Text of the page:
Full-Cycle Implementation of Women, Peace and Security
Implementation through Localization
At GNWP, we believe that real change happens at the local level – and this is where sustainable and inclusive peacebuilding has to start! This is why we created and pioneered our Localization of UNSCR 1325 methodology – which, to date, was implemented by us in over 20 countries, and replicated by others in many more!
GNWP’s Localization strategy is an innovative, bottom-up approach to the implementation of UNSCR 1325 and its supporting resolutions, pioneered by GNWP, and cited by the UN Secretary-General in his reports to the Security Council as a best practice for 9 years in a row. It convenes governors, mayors, councillors, community leaders, paramount chiefs, indigenous and traditional leaders, religious leaders, women leaders, youth leaders, teachers, the security sector and all other key local actors, to jointly analyze the peace and security situation in their local area. Based on this analysis, the local leaders and authorities work together with local women and other marginalized groups to identify concrete actions needed to build gender-equal and sustainable peace in their community, and formulate local action plans (LAPs), local legislation, or add provisions to their existing community development plans to make sure these actions are accomplished. The formulation of local policies and legislation by local actors strengthens ownership, ensures institutionalization of WPS commitments, enhances accountability, and leads to more effective and sustainable implementation. In other words, it helps ensure that local governance is gender-responsive and conflict-sensitive, and that the WPS resolutions are translated into concrete actions.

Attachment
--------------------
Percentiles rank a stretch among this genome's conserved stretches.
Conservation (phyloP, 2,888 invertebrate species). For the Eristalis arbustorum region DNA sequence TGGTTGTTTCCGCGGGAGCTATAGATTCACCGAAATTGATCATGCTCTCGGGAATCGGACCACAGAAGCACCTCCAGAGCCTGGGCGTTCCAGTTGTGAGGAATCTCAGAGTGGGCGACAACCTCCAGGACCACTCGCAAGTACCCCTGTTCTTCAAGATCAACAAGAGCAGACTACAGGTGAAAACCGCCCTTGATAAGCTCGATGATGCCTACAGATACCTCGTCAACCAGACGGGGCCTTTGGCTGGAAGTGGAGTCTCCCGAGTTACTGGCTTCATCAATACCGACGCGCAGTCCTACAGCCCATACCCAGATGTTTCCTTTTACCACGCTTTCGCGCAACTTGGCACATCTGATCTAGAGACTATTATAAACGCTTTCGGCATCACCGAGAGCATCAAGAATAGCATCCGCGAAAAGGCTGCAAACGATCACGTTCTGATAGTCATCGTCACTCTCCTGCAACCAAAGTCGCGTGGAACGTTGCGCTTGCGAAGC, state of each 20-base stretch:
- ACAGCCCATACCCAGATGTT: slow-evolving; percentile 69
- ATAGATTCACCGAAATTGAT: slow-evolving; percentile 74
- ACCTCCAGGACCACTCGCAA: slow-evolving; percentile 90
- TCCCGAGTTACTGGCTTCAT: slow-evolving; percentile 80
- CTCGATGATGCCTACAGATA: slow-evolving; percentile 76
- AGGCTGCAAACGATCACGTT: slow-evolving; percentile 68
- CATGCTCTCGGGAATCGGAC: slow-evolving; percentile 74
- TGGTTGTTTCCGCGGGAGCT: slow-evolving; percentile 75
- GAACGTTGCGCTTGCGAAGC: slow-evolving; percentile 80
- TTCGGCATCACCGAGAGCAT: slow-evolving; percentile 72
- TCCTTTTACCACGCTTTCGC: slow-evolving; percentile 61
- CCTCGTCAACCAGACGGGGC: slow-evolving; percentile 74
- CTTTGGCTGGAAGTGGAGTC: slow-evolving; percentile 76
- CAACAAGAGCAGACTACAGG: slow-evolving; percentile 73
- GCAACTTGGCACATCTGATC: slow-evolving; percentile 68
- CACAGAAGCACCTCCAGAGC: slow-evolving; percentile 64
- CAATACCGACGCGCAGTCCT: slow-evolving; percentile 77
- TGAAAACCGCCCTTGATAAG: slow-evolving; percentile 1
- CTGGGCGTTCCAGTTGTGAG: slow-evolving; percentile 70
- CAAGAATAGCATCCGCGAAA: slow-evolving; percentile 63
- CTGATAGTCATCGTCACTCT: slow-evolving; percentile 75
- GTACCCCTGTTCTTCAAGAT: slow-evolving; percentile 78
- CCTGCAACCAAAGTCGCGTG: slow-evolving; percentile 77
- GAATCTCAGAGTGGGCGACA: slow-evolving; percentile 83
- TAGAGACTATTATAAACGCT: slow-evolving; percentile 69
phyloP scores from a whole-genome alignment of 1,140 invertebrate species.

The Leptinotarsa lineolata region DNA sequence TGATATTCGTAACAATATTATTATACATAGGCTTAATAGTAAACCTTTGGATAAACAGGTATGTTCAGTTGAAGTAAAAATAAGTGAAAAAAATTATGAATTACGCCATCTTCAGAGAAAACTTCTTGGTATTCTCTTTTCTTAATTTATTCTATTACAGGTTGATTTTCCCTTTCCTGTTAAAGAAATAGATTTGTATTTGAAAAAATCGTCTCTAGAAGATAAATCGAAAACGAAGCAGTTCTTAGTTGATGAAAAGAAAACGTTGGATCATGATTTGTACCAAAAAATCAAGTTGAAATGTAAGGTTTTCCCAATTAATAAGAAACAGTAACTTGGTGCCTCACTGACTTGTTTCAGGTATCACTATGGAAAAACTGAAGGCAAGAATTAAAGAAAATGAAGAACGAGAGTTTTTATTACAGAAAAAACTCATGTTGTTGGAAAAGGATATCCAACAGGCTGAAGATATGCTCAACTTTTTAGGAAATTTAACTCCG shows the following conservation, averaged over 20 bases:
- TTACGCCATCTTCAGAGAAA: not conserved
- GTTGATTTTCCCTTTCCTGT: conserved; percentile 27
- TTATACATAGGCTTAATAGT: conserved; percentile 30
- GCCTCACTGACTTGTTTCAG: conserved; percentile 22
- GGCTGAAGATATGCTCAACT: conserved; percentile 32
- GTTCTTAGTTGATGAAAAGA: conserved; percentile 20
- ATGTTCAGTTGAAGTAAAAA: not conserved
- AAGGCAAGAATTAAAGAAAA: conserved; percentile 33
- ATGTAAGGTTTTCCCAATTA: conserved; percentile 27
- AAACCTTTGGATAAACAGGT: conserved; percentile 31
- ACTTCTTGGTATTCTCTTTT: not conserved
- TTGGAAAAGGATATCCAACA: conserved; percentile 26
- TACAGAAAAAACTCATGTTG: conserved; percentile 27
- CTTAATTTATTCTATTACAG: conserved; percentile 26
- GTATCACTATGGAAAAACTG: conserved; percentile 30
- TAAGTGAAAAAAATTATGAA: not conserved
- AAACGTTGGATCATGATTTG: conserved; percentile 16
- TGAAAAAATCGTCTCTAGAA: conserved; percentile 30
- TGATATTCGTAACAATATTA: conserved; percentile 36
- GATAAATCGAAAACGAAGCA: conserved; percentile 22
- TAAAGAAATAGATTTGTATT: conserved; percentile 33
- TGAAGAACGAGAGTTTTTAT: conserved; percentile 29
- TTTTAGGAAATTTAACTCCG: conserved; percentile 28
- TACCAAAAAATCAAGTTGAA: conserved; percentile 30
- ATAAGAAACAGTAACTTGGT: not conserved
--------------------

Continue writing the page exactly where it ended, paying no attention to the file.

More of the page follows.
At the same time, because Localization of UNSCR 1325 is a bottom-up and people-based strategy, it ensures that the implementation of WPS is context-specific and addresses the real needs of women on the ground. This leads to tangible results.
In Colombia and the Philippines, GNWP has applied its Localization strategy to ensure the implementation of the peace agreements learn more here.
Localization put to action! Testimonies from Georgia, Uganda & the Philippines
Georgian bus lines: Getting women to work, and in decision-making spaces
10 years after the end of the 2008 war with Russia, 200,000 Georgians, most of them women, are still unable to return to their homes. This displacement continues to hinder the economic recovery of the country,with a disproportionate impact on the lives of women.
In the village of Ganmukhuri, local women voiced concern that they were unable to get jobs, because there was no public bus that could take them to the bigger town of Zugdidi. This also meant they couldn’t join important meetings that took place in Zugdidi, and therefore were unable to contribute to meaningful discussion and decision-making about their region and the needs of the community.